16. Wildfires and Heatwave, Australia, Nov.-Jan., $2+ billion, 34 killed;
17. Severe weather, Plains, Southeast, and Midwest U.S., May 16-21, $1.9 billion, one killed;
18. Severe weather, Rockies, Plains, and Midwest U.S., May 20-24, $1.65 billion, two killed;
19. Wildfire (LNU Complex Fire), California (U.S.), Aug. 17-Oct. 2, $1.6 billion, five killed;
20. Severe weather, Australia, Jan. 18-20, $1.6 billion, zero killed;
21. Severe weather, Texas, May 27-28, $1.55 billion, zero killed;
22. Flooding, Pakistan, Jun.-Sep., $1.5 billion, 410 killed;
23. Typhoon Hagupit, China and Taiwan, Aug. 3-4, $1.5 billion, one killed;
24. Severe weather, Central and Eastern U.S., Feb. 3-8, $1.5 billion, five killed;
25. Severe weather, Plains, Southeast, and Midwest U.S., May 4-5, $1.5 billion, zero killed;
26. Severe weather, Plains, Southeast, and mid-Atlantic U.S., Apr. 21-24, $1.45 billion, seven killed;
27. Severe weather, Canada, Jun. 13-14, $1.4 billion, zero killed;
28. Severe weather, Central and Eastern U.S., Jan. 10-12, $1.28 billion, 12 killed;
29. Severe weather, Rockies, Midwest, Plains, Southeast U.S., Jul. 10-12, $1.2 billion, zero killed;
30. Flooding, Iran, Feb. 24–Apr. 30, $1.2 billion, 23 killed;
31. Severe weather, Midwest, Plains, Southeast, U.S., Apr. 27-30, $1.05 billion, zero killed;
32. Severe weather, Australia, Feb. 2-11, $1.0 billion, zero killed;
33. Wildfire (North Complex Fire), California (U.S.), Aug. 18-Oct. 1, $1.0 billion, 15 killed;
34. Wildfire (Glass Fire), California (U.S.), Sep. 27-Oct. 1, $1.0 billion, zero killed; and
35. Drought, U.S., Jan.-Sep., $1.0 billion, zero killed.
La Niña strengthens, predicted to surpass moderate-strength threshold
Over the past month, sea surface temperatures (SSTs) in the benchmark Niño 3.4 region of the eastern tropical Pacific (5°N-5°S, 170°W-120°W) were approximately 0.9 degrees Celsius below average, with 0.5 degrees below average being the threshold for “weak” La Niña conditions. The threshold for “moderate” La Niña conditions is Niño 3.4 SSTs of at least 1.0 degree Celsius below average.
Forecasters at NOAA and at Columbia University’s International Research Institute for Climate and Society expect La Niña conditions to continue through the winter (85% chance) and through the February-April period (60% chance). They predicted that La Niña would peak during the November-December-January period as a “moderate” event. If this forecast holds, the 2020-2021 La Niña will be the strongest since the “moderate” La Niña of 2011-2012. The most recent “strong” La Niña event (Niño 3.4 SSTs at least 1.5 degrees Celsius below average) occurred in 2010-2011.
Arctic sea ice: second-lowest September extent on record
Arctic sea ice extent during September 2020 was the second-lowest in the 42-year satellite record, behind 2012, according to the National Snow and Ice Data Center. Sea ice reached its annual minimum on September 15, 2020.
By the end of September, the Northern Sea route along the northern coast of Russia was still open to ice-free navigation, as it had been since mid-July. In the Canadian Arctic, the southern branch of the Northwest Passage (famed explorer Roald Amundsen’s route) had re-frozen enough to close the passage after it had been open much of August and September.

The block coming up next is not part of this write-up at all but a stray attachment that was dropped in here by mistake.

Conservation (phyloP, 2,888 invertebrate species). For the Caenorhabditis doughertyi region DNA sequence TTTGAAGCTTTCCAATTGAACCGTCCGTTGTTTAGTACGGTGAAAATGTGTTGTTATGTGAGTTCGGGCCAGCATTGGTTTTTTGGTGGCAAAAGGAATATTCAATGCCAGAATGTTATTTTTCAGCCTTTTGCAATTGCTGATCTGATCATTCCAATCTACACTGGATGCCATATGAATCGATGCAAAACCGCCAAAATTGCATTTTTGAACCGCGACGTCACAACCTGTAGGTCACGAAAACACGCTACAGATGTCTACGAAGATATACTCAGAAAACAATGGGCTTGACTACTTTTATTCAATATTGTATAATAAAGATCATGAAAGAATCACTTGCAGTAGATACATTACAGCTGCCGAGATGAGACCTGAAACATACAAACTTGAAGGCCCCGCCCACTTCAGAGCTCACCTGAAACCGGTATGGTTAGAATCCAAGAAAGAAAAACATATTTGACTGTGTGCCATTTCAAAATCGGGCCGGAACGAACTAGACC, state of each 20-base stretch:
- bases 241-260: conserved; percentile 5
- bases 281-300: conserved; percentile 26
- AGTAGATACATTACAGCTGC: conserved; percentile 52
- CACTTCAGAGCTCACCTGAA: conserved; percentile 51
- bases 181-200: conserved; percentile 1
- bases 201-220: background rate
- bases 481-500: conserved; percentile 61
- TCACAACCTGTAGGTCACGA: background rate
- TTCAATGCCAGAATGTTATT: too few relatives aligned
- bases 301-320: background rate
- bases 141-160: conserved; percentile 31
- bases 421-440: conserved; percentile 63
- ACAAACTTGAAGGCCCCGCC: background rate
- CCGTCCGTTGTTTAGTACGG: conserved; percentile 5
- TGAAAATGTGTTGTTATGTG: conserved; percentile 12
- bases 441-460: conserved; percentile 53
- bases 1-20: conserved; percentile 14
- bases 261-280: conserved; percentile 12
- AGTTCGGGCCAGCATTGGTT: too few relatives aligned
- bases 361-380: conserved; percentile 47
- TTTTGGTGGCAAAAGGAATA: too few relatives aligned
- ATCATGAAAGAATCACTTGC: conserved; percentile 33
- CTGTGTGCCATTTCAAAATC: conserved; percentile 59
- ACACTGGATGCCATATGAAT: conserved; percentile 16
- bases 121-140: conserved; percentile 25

Antarctic sea ice extent in September 2020 was above average, and may have reached its annual maximum extent on September 28.
Notable global heat and cold marks for September 2020
– Hottest temperature in the Northern Hemisphere: 51.7°C (125.1°F) at Death Valley, California, September 5;
– Coldest temperature in the Northern Hemisphere: -48.1°C (-54.6°F) at Summit, Greenland, September 25;
– Hottest temperature in the Southern Hemisphere: 45.5°C (113.9°F) at Pozo Hondo, Paraguay, September 26;
– Coldest temperature in the Southern Hemisphere: -77.2°C (-107.0°F) at Dome Fuji, Antarctica, September 10;
– Highest 2020 average temperature to date (Jan. 1-September 30) worldwide: 32.1°C (89.8°F) at Yelimane, Mali; and
– Highest 2020 average temperature to date (Jan. 1-September 30) in the Southern Hemisphere: 29.8°C (85.6°F) at Surabaya Airport, Indonesia.
(Courtesy of Maximiliano Herrera (http://www.mherrera.org/temp.htm))
Major weather stations’ new all-time heat or cold records in September 2020
Among global stations with a period of record of at least 40 years, 46 set (not just tied) a new all-time heat record in September. Four of these stations broke their previous all-time record on multiple days. No stations set all-time cold records:
Nikaho (Japan) max. 38.2°C, September 3;
Amagasaki (Japan) max. 35.3°C, September 3;
Wajima (Japan) max. 38.6°C, September 3;
Osmanyie (Turkey) max. 45.3°C, September 3;
Mersin (Turkey) max. 41.5°C, September 3;
Iskenderun (Turkey) max. 43.7°C, September 3;
Jerusalem (Israel) max. 42.3°C, September 3; beaten again with 42.7°C on September 4;
Ayelet Hashahar (Israel) max. 46.6°C, September 3;
Kfar Blum (Israel) max. 47.0°C, September 3;
Eilat (Israel) max. 48.9°C, September 4;
Athienou (Cyprus) max. 46.0°C, September 4;
Nicosia (Cyprus) max. 46.2°C, September 4;
Kornos (Cyprus) max. 44.3°C, September 4;
Prodromos (Cyprus) max. 38.0°C, September 4;
El Cajon (California, USA) max. 45.6°C, September 5;
Alpine (California, USA) max. 45.0°C, September 5;
Woodland Hills (California, USA) max. 49.4°C, September 6;
Escondido (California, USA) max. 46.1°C, September 6;
Idlyllwild (California, USA) max. 40.0°C, September 6;
San Luis Obispo (California, USA) max. 47.2°C, September 6;
Pinnacles (California, USA) max. 47.8°C, September 6;
Tijuana (Mexico) max. 43.3°C, September 6;
Cuiaba (Brazil) max. 42.6°C, September 10; beaten again with 42.7°C on September 13 and again with 43.7°C on September 30;
Conceicao do Araguaia (Brazil) max. 41.7°C, September 10;